April 12, 2016
The article on MotherBoard titled How The FBI Located Suspected Administrator of the Dark Web’s Largest Child Porn Site provides a comprehensive overview of the events that led to the FBI being accused of “outrageous conduct” for operating a child pornography site for just under two weeks in February of 2015 in order to take down Playpen, a dark web child porn service. The article states,
“In order to locate these users in the real world, the agency took control of Playpen and operated it from February 20 to March 4 in 2015, deploying a hacking tool to identify visitorsof the site. The FBI hacked computers in the US, Greece, Chile, and likely elsewhere.
But, in identifying at least two high ranking members of Playpen, and possibly one other, the FBI relied on information provided by a foreign law enforcement agency (FLA), according to court documents.”
Since the dial-up era, child pornographers have made use of the Internet. The story of comedian Barry Crimmins exposing numerous child pornographers who were using AOL’s early chat rooms to share their pictures is a revealing look at that company’s eagerness to turn a blind eye. In spite of this capitulation, the dark web is the current haven for such activities, and the February 2015 hacking project was the largest one yet.
Chelsea Kerwin, April 12, 2016
March 28, 2016
Does the presence of a major news site lend an air of legitimacy to the Dark Web? Wired announces, “ProPublica Launches the Dark Web’s First Major News Site.” Reporter Andy Greenberg tells us that ProPublica recently introduced a version of their site running on the Tor network. To understand why anyone would need such a high level of privacy just to read the news, imagine living under a censorship-happy government; ProPublica was inspired to launch the site while working on a report about Chinese online censorship.
Why not just navigate to ProPublica’s site through Tor? Greenberg explains the danger of malicious exit nodes:
“Of course, any privacy-conscious user can achieve a very similar level of anonymity by simply visiting ProPublica’s regular site through their Tor Browser. But as Tigas points out, that approach does leave the reader open to the risk of a malicious ‘exit node,’ the computer in Tor’s network of volunteer proxies that makes the final connection to the destination site. If the anonymous user connects to a part of ProPublica that isn’t SSL-encrypted—most of the site runs SSL, but not yet every page—then the malicious relay could read what the user is viewing. Or even on SSL-encrypted pages, the exit node could simply see that the user was visiting ProPublica. When a Tor user visits ProPublica’s Tor hidden service, by contrast—and the hidden service can only be accessed when the visitor runs Tor—the traffic stays under the cloak of Tor’s anonymity all the way to ProPublica’s server.”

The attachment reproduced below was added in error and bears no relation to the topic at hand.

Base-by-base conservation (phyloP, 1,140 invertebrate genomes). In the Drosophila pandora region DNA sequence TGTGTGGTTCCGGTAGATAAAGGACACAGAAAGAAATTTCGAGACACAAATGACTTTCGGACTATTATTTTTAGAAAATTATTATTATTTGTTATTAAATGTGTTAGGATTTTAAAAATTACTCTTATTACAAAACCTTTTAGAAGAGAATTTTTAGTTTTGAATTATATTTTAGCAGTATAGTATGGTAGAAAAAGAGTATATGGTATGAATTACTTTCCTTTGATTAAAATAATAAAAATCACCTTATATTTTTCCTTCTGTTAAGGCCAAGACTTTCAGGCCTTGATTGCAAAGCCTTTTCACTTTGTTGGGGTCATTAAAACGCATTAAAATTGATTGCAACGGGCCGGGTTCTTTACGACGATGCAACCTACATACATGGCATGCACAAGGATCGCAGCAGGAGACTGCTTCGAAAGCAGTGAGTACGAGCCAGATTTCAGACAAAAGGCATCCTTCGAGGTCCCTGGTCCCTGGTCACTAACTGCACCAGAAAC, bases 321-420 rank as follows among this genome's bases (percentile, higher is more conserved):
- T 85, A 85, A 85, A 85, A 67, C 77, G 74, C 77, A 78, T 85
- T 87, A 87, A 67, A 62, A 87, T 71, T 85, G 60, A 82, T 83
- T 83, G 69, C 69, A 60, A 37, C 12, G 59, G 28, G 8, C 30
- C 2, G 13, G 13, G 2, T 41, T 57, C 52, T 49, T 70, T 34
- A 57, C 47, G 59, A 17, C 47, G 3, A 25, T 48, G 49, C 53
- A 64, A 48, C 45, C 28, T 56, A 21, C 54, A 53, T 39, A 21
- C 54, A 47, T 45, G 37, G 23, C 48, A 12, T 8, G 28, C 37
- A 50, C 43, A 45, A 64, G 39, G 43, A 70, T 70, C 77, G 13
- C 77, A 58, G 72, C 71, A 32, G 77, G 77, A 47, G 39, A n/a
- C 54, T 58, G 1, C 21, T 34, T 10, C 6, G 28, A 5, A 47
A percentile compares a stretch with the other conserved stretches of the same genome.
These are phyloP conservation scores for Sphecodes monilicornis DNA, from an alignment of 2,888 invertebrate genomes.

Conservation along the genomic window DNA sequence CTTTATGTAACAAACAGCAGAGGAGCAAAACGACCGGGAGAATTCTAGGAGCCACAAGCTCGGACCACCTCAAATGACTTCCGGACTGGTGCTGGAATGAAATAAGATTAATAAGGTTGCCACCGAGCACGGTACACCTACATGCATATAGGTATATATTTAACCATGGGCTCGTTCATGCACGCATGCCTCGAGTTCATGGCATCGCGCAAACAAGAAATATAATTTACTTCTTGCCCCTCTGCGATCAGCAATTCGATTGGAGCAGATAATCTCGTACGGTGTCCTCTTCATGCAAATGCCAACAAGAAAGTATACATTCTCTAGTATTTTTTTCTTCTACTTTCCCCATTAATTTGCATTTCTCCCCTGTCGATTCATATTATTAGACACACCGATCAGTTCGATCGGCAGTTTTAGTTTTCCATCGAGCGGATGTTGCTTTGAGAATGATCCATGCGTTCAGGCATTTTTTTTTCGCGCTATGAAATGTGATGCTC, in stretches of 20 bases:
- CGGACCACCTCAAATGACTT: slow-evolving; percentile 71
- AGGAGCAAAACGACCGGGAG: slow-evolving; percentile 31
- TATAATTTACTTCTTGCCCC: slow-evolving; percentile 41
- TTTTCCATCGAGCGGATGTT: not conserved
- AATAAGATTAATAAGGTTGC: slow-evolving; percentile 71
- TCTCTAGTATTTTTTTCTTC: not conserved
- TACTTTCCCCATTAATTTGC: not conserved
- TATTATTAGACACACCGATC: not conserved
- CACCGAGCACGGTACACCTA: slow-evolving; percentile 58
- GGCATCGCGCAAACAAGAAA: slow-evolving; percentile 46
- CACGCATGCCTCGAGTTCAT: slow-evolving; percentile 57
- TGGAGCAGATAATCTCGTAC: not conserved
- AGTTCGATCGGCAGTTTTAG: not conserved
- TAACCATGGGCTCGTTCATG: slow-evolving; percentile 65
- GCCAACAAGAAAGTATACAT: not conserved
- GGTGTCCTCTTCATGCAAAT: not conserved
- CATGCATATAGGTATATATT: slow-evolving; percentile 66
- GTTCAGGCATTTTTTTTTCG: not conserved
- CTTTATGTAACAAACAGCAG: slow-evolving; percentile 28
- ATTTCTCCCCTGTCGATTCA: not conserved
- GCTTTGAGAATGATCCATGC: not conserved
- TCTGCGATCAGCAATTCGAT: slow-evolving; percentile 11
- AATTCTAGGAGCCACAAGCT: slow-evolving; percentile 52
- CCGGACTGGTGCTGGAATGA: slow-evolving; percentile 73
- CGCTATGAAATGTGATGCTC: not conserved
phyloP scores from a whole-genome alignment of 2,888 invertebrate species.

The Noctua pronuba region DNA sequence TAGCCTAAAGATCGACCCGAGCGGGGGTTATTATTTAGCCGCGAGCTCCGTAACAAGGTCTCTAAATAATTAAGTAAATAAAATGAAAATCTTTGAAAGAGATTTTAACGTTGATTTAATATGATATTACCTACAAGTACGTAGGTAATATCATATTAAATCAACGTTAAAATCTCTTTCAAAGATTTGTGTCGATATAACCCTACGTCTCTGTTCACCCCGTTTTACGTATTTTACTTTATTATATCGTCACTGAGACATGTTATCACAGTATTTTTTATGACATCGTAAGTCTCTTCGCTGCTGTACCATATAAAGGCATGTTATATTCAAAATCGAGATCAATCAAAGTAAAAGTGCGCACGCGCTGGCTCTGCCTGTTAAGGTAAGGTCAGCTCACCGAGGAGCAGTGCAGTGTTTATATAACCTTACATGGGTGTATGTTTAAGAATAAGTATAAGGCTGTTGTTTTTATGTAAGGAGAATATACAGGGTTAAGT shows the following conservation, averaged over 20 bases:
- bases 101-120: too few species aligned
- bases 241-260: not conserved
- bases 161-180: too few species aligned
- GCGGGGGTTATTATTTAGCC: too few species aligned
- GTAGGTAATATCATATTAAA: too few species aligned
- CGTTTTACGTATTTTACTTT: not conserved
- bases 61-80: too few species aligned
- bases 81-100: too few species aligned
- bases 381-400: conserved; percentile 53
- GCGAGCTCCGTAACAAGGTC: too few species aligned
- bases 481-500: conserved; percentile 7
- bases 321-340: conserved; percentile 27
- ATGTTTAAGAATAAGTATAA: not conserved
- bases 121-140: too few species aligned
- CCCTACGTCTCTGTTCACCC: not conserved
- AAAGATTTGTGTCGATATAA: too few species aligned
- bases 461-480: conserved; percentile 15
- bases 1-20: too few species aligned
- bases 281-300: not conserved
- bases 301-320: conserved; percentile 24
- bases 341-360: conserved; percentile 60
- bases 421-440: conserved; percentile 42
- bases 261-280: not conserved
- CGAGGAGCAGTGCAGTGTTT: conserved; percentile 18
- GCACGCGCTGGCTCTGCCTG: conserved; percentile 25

The article does acknowledge that Deep Dot Web has been serving up news on the Dark Web for some time now. However, some believe this move from a reputable publisher is a game changer. ProPublica developer Mike Tigas stated:
“Personally I hope other people see that there are uses for hidden services that aren’t just hosting illegal sites. Having good examples of sites like ProPublica and Securedrop using hidden services shows that these things aren’t just for criminals.”
Will law-abiding, but privacy-loving, citizens soon flood the shadowy landscape of the Dark Web.
Cynthia Murrell, March 28, 2016
March 25, 2016
I read “Proposed Truthfulness Law Spooks Russian News Aggregators.” I came away a little puzzled. My perception is that the “news,” regardless of country, is a weird amalgam of infotainment, bias, and theater (political, social, and William Wycherley fare). Whenever the notion of “real,” “accurate,” “objective,” and “true” enter from stage right or left, I wonder what these folks’ definition of the glittering generalities are.
According to the write up, “Russia has tight media controls that include a requirement to make sure all print, broadcast and online news is true.”
A new bill (not yet a law, gentle reader) “would effectively say that news aggregators are the same as mass media operations.” News aggregators like Yandex and the Alphabet Google thing:
would become liable if they spread false information and state agencies complain about it.
The write up, a “real” journalism outfit observes:
Although the law would create a handy way of further restricting information flows, when the bill came out, the Russian communications ministry indicated it was not keen on the idea. That said, the Kremlin has already been making life hard for big online players, particularly by mandating that they store users’ personal data on servers in Russia.
May I suggest a quick romp through Jacques Ellul’s Propaganda: The Formation of Men’s Attitudes?
Stephen E Arnold, March 25, 2016
March 22, 2016
The article on Beyond the Book titled Data Not Content Is Now Publishers’ Product floats a new buzzword in its discussion of the future of information: infonomics, or the study of creation and consumption of information. The article compares information to petroleum as the resource that will cause quite a stir in this century. Grace Hong, Vice-President of Strategic Markets & Development for Wolters Kluwer’s Tax & Accounting, weighs in,
“When it comes to big data – and especially when we think about organizations like traditional publishing organizations – data in and of itself is not valuable. It’s really about the insights and the problems that you’re able to solve,” Hong tells CCC’s Chris Kenneally. “From a product standpoint and from a customer standpoint, it’s about asking the right questions and then really deeply understanding how this information can provide value to the customer, not only just mining the data that currently exists.”
Hong points out that the data itself is useless unless it has been produced correctly. That means asking the right questions and using the best technology available to find meaning in the massive collections of information possible to collect. Hong suggests that it is time for publishers to seize on the market created by Big Data.
Chelsea Kerwin, March 22, 2016
March 17, 2016